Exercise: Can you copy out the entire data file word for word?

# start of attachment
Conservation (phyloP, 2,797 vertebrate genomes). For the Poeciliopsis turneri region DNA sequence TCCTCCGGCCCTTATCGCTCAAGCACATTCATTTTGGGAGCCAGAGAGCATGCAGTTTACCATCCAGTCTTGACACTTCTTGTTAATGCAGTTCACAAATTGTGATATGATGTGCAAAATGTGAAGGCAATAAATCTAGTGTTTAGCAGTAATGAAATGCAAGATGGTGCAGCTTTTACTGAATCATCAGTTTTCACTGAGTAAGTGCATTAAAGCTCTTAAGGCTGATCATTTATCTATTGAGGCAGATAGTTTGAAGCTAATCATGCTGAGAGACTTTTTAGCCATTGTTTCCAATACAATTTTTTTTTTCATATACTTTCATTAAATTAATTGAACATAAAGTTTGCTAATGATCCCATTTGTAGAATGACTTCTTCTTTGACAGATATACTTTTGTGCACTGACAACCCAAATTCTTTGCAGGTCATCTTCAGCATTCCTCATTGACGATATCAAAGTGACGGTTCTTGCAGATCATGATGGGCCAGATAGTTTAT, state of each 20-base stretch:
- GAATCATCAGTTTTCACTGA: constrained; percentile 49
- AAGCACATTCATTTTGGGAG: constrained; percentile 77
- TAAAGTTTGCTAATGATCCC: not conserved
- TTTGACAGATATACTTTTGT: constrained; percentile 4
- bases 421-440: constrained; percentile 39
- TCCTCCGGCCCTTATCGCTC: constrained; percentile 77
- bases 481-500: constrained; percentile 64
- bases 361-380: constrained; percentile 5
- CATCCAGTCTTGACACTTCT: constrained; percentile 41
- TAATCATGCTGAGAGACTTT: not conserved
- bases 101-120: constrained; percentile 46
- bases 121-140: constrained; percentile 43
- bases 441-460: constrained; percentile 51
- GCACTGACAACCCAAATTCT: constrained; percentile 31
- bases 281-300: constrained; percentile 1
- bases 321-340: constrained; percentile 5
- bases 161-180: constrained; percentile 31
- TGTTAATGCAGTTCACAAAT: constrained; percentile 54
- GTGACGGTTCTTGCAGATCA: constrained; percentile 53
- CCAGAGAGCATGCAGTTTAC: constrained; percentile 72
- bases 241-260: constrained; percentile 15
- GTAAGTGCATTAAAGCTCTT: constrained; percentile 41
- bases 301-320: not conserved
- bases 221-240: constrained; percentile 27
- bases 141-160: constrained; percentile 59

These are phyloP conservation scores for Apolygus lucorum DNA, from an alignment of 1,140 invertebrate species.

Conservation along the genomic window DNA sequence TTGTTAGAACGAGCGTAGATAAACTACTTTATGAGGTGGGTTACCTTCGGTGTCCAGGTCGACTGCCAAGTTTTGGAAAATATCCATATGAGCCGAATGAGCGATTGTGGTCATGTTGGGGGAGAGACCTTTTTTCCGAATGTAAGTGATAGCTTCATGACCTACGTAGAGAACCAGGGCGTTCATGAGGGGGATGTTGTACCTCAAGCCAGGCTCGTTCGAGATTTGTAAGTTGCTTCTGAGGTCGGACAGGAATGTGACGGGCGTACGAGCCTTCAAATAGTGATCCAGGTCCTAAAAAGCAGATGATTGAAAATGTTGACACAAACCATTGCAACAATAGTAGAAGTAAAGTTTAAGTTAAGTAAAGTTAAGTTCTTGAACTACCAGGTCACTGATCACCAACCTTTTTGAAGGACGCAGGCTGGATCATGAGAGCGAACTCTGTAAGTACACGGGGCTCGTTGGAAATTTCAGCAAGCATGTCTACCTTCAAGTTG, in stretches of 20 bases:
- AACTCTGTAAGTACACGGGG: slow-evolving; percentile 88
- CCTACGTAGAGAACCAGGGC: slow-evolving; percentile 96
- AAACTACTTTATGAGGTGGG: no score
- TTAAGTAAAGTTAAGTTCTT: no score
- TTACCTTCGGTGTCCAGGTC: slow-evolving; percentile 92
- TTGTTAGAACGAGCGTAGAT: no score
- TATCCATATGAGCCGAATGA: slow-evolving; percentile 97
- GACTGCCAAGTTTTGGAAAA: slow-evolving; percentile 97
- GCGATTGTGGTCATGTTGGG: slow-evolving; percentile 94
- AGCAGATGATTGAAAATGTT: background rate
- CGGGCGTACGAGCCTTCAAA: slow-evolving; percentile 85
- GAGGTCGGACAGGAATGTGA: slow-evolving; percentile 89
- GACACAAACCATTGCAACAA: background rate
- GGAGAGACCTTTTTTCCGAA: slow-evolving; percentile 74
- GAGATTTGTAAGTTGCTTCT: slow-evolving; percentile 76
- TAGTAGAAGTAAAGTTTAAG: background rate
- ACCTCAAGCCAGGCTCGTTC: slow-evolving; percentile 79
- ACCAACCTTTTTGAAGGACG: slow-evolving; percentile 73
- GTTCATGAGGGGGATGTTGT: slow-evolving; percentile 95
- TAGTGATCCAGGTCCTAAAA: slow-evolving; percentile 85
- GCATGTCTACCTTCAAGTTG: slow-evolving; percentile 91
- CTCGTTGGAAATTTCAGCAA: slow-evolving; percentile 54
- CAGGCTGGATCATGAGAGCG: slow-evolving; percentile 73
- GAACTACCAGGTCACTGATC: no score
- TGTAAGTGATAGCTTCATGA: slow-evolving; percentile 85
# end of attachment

Conservation (phyloP, 2,797 vertebrate genomes). For the Poeciliopsis turneri region DNA sequence TCCTCCGGCCCTTATCGCTCAAGCACATTCATTTTGGGAGCCAGAGAGCATGCAGTTTACCATCCAGTCTTGACACTTCTTGTTAATGCAGTTCACAAATTGTGATATGATGTGCAAAATGTGAAGGCAATAAATCTAGTGTTTAGCAGTAATGAAATGCAAGATGGTGCAGCTTTTACTGAATCATCAGTTTTCACTGAGTAAGTGCATTAAAGCTCTTAAGGCTGATCATTTATCTATTGAGGCAGATAGTTTGAAGCTAATCATGCTGAGAGACTTTTTAGCCATTGTTTCCAATACAATTTTTTTTTTCATATACTTTCATTAAATTAATTGAACATAAAGTTTGCTAATGATCCCATTTGTAGAATGACTTCTTCTTTGACAGATATACTTTTGTGCACTGACAACCCAAATTCTTTGCAGGTCATCTTCAGCATTCCTCATTGACGATATCAAAGTGACGGTTCTTGCAGATCATGATGGGCCAGATAGTTTAT, state of each 20-base stretch:
- GAATCATCAGTTTTCACTGA: constrained; percentile 49
- AAGCACATTCATTTTGGGAG: constrained; percentile 77
- TAAAGTTTGCTAATGATCCC: not conserved
- TTTGACAGATATACTTTTGT: constrained; percentile 4
- bases 421-440: constrained; percentile 39
- TCCTCCGGCCCTTATCGCTC: constrained; percentile 77
- bases 481-500: constrained; percentile 64
- bases 361-380: constrained; percentile 5
- CATCCAGTCTTGACACTTCT: constrained; percentile 41
- TAATCATGCTGAGAGACTTT: not conserved
- bases 101-120: constrained; percentile 46
- bases 121-140: constrained; percentile 43
- bases 441-460: constrained; percentile 51
- GCACTGACAACCCAAATTCT: constrained; percentile 31
- bases 281-300: constrained; percentile 1
- bases 321-340: constrained; percentile 5
- bases 161-180: constrained; percentile 31
- TGTTAATGCAGTTCACAAAT: constrained; percentile 54
- GTGACGGTTCTTGCAGATCA: constrained; percentile 53
- CCAGAGAGCATGCAGTTTAC: constrained; percentile 72
- bases 241-260: constrained; percentile 15
- GTAAGTGCATTAAAGCTCTT: constrained; percentile 41
- bases 301-320: not conserved
- bases 221-240: constrained; percentile 27
- bases 141-160: constrained; percentile 59

These are phyloP conservation scores for Apolygus lucorum DNA, from an alignment of 1,140 invertebrate species.

Conservation along the genomic window DNA sequence TTGTTAGAACGAGCGTAGATAAACTACTTTATGAGGTGGGTTACCTTCGGTGTCCAGGTCGACTGCCAAGTTTTGGAAAATATCCATATGAGCCGAATGAGCGATTGTGGTCATGTTGGGGGAGAGACCTTTTTTCCGAATGTAAGTGATAGCTTCATGACCTACGTAGAGAACCAGGGCGTTCATGAGGGGGATGTTGTACCTCAAGCCAGGCTCGTTCGAGATTTGTAAGTTGCTTCTGAGGTCGGACAGGAATGTGACGGGCGTACGAGCCTTCAAATAGTGATCCAGGTCCTAAAAAGCAGATGATTGAAAATGTTGACACAAACCATTGCAACAATAGTAGAAGTAAAGTTTAAGTTAAGTAAAGTTAAGTTCTTGAACTACCAGGTCACTGATCACCAACCTTTTTGAAGGACGCAGGCTGGATCATGAGAGCGAACTCTGTAAGTACACGGGGCTCGTTGGAAATTTCAGCAAGCATGTCTACCTTCAAGTTG, in stretches of 20 bases:
- AACTCTGTAAGTACACGGGG: slow-evolving; percentile 88
- CCTACGTAGAGAACCAGGGC: slow-evolving; percentile 96
- AAACTACTTTATGAGGTGGG: no score
- TTAAGTAAAGTTAAGTTCTT: no score
- TTACCTTCGGTGTCCAGGTC: slow-evolving; percentile 92
- TTGTTAGAACGAGCGTAGAT: no score
- TATCCATATGAGCCGAATGA: slow-evolving; percentile 97
- GACTGCCAAGTTTTGGAAAA: slow-evolving; percentile 97
- GCGATTGTGGTCATGTTGGG: slow-evolving; percentile 94
- AGCAGATGATTGAAAATGTT: background rate
- CGGGCGTACGAGCCTTCAAA: slow-evolving; percentile 85
- GAGGTCGGACAGGAATGTGA: slow-evolving; percentile 89
- GACACAAACCATTGCAACAA: background rate
- GGAGAGACCTTTTTTCCGAA: slow-evolving; percentile 74
- GAGATTTGTAAGTTGCTTCT: slow-evolving; percentile 76
- TAGTAGAAGTAAAGTTTAAG: background rate
- ACCTCAAGCCAGGCTCGTTC: slow-evolving; percentile 79
- ACCAACCTTTTTGAAGGACG: slow-evolving; percentile 73
- GTTCATGAGGGGGATGTTGT: slow-evolving; percentile 95
- TAGTGATCCAGGTCCTAAAA: slow-evolving; percentile 85
- GCATGTCTACCTTCAAGTTG: slow-evolving; percentile 91
- CTCGTTGGAAATTTCAGCAA: slow-evolving; percentile 54
- CAGGCTGGATCATGAGAGCG: slow-evolving; percentile 73
- GAACTACCAGGTCACTGATC: no score
- TGTAAGTGATAGCTTCATGA: slow-evolving; percentile 85